• 18 of 25 award winners acquired

Buyers: A24, Alchemy, Broad Green Pictures, Film Arcade, Fox Searchlight, Gravitas, HBO, IFC, Kino Lorber, Lionsgate, Magnolia, Netflix, Showtime, Sony Pictures Classics and The Orchard.

The lowdown: Sundance is perhaps the Holy Grail as far as buyers are concerned. Sundance is a popular stomping ground for Netflix and the all rights deals that
are much harder to come by at Cannes or TIFF. The fest is especially effective for highlighting documentaries and top notch narrative films.

The only catch is that Sundance simply isn’t an international festival. If you don’t take the all rights deal it can be much more work selling the film abroad. Since Sundance is the first big festival stop of the year, many distributors jockey for position. But if your film is not American, this might not be the festival for you. Half of the world doc/world dramatic films have yet to secure North American distribution; all but four films in the U.S . Dramatic and Documentary section have secured distribution and almost all were in six or seven figures.

As far as getting into the festival, the festival is notoriously insular. A strong majority of U.S. Competition films are backed by the Sundance Institute and/or come from Sundance alumni. Also, Sundance tends to stick to theatrical length films. You will rarely see 50-70 minute films accepted. They show a particular interest in politically-oriented documentaries. 

SXSW 2015

By the numbers:

  • 37 SXSW Acquisitions
  • including 3 for over $1 million 
  • 37 of 100 films acquired
  • 11 of 17 award winners acquired

Buyers: Netflix, Drafthouse Films, Roadside Attractions, Gravitas, FilmBuff, Alchemy, Vertical Films, Ignite Channel and IFC

The lowdown: SXSW is always a tricky proposition. With 145 films (20+% more than Sundance or Tribeca) presented over nine days instead of 11-12, there’s simply a lot going on. This means it is much easier to fall through the cracks. Since the festival doesn’t sell tickets ahead of time, it’s very possible nobody will show up to your screening.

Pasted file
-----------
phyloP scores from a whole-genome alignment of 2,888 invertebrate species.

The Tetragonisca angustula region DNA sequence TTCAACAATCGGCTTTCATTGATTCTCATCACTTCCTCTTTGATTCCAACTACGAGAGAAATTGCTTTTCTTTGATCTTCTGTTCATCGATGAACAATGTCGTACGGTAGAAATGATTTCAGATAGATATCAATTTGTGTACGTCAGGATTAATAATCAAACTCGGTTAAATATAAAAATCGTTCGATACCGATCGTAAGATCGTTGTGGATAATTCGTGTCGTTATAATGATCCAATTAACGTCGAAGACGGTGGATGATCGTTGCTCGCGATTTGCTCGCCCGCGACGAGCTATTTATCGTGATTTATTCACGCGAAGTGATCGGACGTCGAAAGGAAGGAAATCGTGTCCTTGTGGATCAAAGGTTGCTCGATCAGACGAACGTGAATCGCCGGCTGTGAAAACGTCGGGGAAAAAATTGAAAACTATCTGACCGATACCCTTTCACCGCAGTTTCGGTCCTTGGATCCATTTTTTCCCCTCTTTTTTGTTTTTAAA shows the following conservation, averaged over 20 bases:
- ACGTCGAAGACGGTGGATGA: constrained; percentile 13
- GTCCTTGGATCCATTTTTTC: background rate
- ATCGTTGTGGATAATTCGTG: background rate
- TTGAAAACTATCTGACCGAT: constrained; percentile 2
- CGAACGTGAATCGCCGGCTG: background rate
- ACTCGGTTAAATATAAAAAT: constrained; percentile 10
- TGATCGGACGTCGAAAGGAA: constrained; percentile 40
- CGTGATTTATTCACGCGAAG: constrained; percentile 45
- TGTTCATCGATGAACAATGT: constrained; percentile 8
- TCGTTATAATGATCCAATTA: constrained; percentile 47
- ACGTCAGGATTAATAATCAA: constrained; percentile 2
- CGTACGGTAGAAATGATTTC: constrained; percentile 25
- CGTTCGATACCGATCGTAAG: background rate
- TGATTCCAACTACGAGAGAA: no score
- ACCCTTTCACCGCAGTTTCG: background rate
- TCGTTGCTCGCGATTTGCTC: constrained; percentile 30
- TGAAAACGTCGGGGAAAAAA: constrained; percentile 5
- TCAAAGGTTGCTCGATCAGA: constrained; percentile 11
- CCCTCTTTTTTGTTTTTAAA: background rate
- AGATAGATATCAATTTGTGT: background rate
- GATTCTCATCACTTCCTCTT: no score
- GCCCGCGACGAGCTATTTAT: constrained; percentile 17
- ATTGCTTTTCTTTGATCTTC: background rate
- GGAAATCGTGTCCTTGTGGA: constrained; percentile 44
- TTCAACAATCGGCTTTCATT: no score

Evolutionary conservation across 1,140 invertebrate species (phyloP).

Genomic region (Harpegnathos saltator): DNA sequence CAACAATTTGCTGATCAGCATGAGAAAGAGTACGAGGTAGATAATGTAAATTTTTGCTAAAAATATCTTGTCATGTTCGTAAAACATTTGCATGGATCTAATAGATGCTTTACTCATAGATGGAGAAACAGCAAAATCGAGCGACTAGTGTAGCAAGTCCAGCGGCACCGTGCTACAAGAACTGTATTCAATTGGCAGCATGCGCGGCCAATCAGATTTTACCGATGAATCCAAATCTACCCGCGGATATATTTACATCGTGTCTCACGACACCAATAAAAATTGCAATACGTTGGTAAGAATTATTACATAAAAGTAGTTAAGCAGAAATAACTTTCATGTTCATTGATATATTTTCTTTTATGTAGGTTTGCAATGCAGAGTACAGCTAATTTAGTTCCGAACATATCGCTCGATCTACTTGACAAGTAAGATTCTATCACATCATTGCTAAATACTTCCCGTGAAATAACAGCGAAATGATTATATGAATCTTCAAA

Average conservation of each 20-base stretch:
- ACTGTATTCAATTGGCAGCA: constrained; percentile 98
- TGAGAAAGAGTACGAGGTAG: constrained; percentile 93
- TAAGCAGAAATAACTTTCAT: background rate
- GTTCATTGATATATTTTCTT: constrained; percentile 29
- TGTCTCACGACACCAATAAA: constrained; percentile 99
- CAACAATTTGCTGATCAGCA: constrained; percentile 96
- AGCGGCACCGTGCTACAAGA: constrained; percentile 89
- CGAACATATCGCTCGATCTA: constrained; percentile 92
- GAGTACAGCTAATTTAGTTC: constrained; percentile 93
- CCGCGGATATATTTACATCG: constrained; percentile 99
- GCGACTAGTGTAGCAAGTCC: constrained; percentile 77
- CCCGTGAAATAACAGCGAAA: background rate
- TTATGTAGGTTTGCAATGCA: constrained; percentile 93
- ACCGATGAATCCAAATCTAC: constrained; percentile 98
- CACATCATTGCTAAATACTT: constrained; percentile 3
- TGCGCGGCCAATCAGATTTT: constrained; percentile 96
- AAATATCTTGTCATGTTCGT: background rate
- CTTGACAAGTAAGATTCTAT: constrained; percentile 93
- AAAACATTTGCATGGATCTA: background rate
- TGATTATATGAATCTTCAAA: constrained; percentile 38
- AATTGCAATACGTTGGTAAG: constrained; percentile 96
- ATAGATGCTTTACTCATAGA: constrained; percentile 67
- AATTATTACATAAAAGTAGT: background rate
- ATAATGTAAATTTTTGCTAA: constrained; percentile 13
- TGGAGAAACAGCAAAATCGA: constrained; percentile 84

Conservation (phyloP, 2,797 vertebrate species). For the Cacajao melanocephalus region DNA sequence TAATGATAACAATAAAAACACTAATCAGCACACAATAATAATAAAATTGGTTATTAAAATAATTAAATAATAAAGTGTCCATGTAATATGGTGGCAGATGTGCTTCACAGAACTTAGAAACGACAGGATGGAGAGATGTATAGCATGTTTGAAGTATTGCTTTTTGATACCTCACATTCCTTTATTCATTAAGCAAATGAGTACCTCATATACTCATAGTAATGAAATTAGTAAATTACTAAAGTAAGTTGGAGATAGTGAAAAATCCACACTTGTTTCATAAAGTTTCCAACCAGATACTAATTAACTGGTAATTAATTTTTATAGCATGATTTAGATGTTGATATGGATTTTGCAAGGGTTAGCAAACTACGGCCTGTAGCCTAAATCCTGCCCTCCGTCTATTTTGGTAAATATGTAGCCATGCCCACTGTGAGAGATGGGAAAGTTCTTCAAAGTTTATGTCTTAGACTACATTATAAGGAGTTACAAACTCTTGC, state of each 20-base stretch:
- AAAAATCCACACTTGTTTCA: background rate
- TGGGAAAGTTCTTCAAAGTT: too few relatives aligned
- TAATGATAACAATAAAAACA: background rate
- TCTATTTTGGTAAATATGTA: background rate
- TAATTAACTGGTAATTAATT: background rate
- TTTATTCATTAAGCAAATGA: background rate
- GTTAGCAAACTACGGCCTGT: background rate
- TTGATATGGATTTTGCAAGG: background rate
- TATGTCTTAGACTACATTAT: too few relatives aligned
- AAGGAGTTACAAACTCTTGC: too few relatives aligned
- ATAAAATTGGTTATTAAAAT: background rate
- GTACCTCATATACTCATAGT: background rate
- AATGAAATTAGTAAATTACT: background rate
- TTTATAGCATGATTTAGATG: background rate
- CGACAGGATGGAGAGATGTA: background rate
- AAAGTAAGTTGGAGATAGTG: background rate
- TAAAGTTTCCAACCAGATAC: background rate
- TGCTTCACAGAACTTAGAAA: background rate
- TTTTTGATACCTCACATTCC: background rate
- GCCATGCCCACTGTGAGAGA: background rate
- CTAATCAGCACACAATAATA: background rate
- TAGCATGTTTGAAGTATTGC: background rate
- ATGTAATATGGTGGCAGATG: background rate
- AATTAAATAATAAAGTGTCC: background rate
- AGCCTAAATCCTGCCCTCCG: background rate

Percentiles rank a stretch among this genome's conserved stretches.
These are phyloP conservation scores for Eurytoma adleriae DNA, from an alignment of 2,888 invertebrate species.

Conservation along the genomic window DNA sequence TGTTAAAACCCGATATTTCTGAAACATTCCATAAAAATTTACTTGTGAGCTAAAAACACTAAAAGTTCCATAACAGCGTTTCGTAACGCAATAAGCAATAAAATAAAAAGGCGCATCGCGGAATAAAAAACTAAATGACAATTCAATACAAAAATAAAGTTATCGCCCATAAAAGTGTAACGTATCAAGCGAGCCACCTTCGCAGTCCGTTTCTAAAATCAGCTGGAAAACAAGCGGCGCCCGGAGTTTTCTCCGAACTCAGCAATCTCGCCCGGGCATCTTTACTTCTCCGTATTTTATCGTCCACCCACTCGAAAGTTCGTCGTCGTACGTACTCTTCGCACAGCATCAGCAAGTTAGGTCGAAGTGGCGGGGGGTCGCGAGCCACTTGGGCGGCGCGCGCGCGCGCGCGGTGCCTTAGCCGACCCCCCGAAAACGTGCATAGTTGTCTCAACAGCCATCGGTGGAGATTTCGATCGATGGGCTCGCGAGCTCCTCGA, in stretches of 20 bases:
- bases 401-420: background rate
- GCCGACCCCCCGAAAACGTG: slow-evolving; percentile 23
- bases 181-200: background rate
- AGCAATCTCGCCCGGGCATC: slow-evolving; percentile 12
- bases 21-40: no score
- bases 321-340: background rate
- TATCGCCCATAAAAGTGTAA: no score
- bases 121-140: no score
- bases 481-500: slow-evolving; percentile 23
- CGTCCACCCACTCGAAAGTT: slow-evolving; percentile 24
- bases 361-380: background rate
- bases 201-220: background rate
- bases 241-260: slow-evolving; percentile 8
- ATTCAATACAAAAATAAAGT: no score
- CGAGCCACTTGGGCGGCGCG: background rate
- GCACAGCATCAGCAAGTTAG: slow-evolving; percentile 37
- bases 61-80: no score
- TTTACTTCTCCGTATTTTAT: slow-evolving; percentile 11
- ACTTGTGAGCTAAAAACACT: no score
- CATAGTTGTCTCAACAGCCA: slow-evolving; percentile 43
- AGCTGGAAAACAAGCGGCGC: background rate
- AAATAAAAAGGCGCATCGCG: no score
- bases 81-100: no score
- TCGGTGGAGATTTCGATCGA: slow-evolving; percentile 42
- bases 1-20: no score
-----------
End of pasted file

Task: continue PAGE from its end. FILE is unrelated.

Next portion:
However, the fact that the slate skews younger and is more adventurous often means that films have large built-in fan bases, and that there are bold discoveries that distributors can sometimes get at bargain prices. There is a reason FilmBuff and Gravitas nabbed at least eight films combined. Throw in Netflix and you have 11 titles that we can confirm going a targeted digital route.

This is the one top festival where your film is guaranteed to get screened by a festival programmer when you submit. They go out of their way to find filmmakers who are not as connected to the industry. If you don’t have industry contacts, this might be your best bet. The festival primarily programs American films and is a popular follow up to TIFF and Sundance. They also shine a light on local Texas talent.

2015 Tribeca Film Festival

By the numbers:

  • 22 Tribeca acquisitions including 3 for over $1 Million
  • 22 of 79 acquired
  • 3 of 15 award winners sold

Buyers: A24, IFC, Saban Films, Paramount and Strand Releasing all took multiple titles

The lowdown: Tribeca screens fewer films than the other top North American fests and has a reduced schedule during the regular workweek. As the only top festival in a major U.S. industry hub, things tend to follow a more traditional trajectory.

However, we find films at Tribeca often don’t think about the long game. With summer being a slow period, many films will simply stop pursuing festivals while waiting for a deal—a strategy that tends to backfire, as more often than not they wind up forgotten.

While the narrative quality is growing, the star-driven fare tends to dominate. Some based on their star brand can get big deals, but at its heart, the fest is really about documentaries. They have a lot of character profile and political documentaries that fall under the awards bait category and frequently appeal to a more traditional indie film crowd.

As Sundance continues to narrowly define their documentary programming, Tribeca is proving to be an industry asset. This is also a great fest to go to as a North
American premiere. Frequently films that fall through the cracks at Berlin, IDFA and Rotterdam get more attention here, and also tend to be the winners on awards night. Accordingly, if you’re an American filmmaker and awards are important to you, recent history suggests that you might want to bypass this fest. Additionally (unlike SXSW), they embrace their local filmmakers far less, preferring to focus on the international power.

2015 Cannes Film Festival

By the numbers:

  • 21 of 81 acquired
  • 9 of 25 award winners acquired

Buyers: Alchemy, Cohen Media Group, IFC, Kino Lorber, Radius-TWC, Strand Releasing, Film Movement, IFC and Sony Pictures Classics

The lowdown: Cannes is the international behemoth and certainly being in competition is the best place to launch a film as a foreign language contender. The festival skews much more international in its programming and deal opportunities. While the U.S. distribution picture is bleaker, the rest of the world rapidly snatches up everything they can from the festival.

This is perhaps the most insider-y of the festivals. Only one film in competition was from a first-time director. Cannes frequently pulls from their own rank and file. They also show the fewest number of documentaries of any festival on the list and those are almost solely films about film/filmmakers/actors.